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Johann Sebastian Bach: Four Chorales: "Herzliebster Jesu" [arr. H.C. Eren] – "Christ lag in Todesbanden" [arr. T. Hoppstock] – "Petrus, der nicht denkt zurück” [arr. T. Hoppstock] – ”Es ist genug! So nimm, Herr" [arr. H.C. Eren]; Flute Partita in A minor, BWV 1013 [Movements 1-3 arr. A. Cagalj, Movement 4 arr. V. Despalj] – Violin Sonata in G minor, BWV 1001 and Cello Suite in D major, BWV 1012 [arr. M. Grgic]

Mak Grgic (microtonal guitar)
Mandell Studio, Los Angeles, California (October 19 - November 23, 2019) – 58'16
MicroFest Records 19 (Distributed by Naxos of America) – Booklet in English

How does Bach sound in a different tonal universe, performed on an instrument that did not exist in his time?

Pretty well, in the case of a new album, "MAK/Bach". In this collection of Bach selections, Grgic, born in Slovenia, offers a flute partita (BWV 1013), violin sonata (BWV 1001) and cello suite (BWV 1012) frequently played in transcription for either lute or modern classical guitar. But his is no ordinary guitar, a microtonal model tuned to a system used 300 years ago in Western Europe and relatively rare today. The individual sliding frets are tuned to a keyboard temperament (Kirnberger III) designed by Johann Kirnberger, a student who lived with Bach's family.

Converting to 18th century temperament is not simply retuning a conventional modern guitar and calling it a day. To begin with, the modern classical guitar, with its resonant body and bevy of overtones, did not exist in Bach's time. The guitar used by Grgic is a Walter Vogt # 462, 1988, so no matter what the instrument, the sound will not be exactly what Bach may or may not have heard played on the lute, an instrument with a personality that is thin, soft, and percussive.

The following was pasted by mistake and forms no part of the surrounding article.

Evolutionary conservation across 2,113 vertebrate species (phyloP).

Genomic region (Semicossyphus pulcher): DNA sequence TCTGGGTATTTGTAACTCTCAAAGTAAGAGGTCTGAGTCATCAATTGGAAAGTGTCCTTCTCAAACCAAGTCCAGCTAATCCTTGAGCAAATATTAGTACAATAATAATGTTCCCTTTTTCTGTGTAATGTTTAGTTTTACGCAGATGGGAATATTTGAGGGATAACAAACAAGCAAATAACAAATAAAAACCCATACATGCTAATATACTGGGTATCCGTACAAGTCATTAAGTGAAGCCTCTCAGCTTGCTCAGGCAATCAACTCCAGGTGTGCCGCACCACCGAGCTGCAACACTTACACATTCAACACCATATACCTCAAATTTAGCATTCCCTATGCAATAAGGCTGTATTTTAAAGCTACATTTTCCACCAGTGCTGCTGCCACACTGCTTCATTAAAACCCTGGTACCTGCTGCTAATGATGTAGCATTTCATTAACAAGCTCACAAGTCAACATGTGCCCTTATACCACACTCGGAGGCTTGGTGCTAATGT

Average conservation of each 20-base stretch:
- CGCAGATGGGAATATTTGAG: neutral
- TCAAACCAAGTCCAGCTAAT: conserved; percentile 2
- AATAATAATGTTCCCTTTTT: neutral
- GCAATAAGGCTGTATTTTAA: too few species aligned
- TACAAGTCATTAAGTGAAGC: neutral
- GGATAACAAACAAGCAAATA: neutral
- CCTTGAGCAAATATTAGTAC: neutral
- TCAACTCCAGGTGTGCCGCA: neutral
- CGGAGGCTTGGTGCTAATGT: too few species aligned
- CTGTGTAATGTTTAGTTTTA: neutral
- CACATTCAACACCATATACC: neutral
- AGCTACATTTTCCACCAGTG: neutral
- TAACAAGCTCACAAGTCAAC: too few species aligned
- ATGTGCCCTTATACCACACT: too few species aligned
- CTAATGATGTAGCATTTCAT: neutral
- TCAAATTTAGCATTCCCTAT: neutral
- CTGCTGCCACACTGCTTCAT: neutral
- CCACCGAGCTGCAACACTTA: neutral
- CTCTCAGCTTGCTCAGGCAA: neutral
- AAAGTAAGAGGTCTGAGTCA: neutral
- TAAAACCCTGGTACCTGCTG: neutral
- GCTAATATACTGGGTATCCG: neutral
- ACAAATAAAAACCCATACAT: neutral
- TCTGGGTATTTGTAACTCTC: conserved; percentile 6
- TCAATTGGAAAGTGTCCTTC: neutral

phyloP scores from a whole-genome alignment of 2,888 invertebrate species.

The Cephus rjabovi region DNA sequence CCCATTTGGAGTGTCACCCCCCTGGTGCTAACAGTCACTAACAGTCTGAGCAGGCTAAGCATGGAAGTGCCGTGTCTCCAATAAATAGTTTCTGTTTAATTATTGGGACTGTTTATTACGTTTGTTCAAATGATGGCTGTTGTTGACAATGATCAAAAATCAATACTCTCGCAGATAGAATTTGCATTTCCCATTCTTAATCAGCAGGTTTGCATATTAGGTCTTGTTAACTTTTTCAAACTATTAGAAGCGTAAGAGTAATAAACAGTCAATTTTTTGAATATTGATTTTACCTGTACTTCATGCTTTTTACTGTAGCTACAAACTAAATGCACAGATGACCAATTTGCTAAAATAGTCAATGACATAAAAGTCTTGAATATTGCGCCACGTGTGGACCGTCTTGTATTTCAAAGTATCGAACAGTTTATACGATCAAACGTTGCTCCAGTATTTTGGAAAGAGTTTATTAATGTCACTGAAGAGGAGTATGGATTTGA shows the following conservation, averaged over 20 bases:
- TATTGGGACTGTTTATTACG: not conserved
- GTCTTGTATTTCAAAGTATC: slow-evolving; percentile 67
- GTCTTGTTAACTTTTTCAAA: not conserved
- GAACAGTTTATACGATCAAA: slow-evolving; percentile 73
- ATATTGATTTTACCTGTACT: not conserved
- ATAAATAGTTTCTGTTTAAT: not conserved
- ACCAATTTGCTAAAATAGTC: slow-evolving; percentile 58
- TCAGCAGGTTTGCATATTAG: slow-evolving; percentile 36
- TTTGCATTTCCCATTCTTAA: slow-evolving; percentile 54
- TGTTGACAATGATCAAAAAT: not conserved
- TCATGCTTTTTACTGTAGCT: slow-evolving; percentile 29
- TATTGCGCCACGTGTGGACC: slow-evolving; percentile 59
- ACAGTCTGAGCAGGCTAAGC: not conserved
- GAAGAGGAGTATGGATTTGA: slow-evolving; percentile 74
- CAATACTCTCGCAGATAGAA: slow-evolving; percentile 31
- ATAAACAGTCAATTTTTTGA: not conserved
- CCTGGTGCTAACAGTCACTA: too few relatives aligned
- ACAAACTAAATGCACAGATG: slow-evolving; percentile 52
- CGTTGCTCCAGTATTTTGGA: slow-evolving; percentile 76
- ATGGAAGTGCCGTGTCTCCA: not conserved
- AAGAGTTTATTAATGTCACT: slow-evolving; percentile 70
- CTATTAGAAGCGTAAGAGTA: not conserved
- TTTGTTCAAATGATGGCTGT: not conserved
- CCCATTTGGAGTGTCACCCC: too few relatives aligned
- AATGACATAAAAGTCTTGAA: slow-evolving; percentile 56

The most obvious visual difference between Grgic's instrument and other modern guitars is the arrangement of the fret wires. The wires for the two upper strings are ratcheted differently than the wires for the four lower strings, creating a wavy visual effect. The sound is appealing, with the fluid lyricism of a modern instrument, yet the presence of microtones (quarter intervals) adds a quality we may have encountered before in the avant-garde or the music of Asia.

Temperaments may be an interesting subject for the science-minded, but for this writer, they are only servants in the delivery of beautiful music. This Grgic provides in abundance throughout the album. The three major works are separated by Bach chorales transcribed for the guitar. I found these particularly attractive, with their air of yearning and hope, emotions widely experienced during the current pandemic. The guitarist performed "Christ lag in Todesbanden" with elegance and restraint. This short, contemplative selection laid bare some of the contrasts between this instrument and its modern cousin, such as the dry bass line in the microtonal vs. the fluidity of the lower register in a modern instrument. While appreciating Grgic's ability to break chords into arpeggios of exactly the right proportion, I sometimes wished the microtonal guitar had a pedal, like the piano, for extending notes and allowing them to shimmer softly into silence. To discover more about the microtonal approach, I found several websites helpful: EarlyMusicSources.com, MicroFestRecords.com and GuitarSalon.com. John Schneider, the producer, editor, and engineer of this album, and a fantastic guitarist himself, also appears in several online videos in which he explains and demonstrates the microtonal approach.

Can one listen to this recording without being weighed down with technical issues and music history? Of course. Grgic's nimble fingers reveal a Bach of song-like beauty as well as intricate contrapuntal effects. Many of the movements of the larger works, such as the Cello Suite in D major, contain lilting dance steps of the time, a welcome respite from the sometimes overwhelming seriousness of the prolific Leipzig master. Though appreciating the revelations offered in this album, I hope, however, that this exciting artist, whose playing shines with expressive content as well as technical brilliance, will make the modern classical guitar tuned in equal temperament, his primary focus.

Linda Holt




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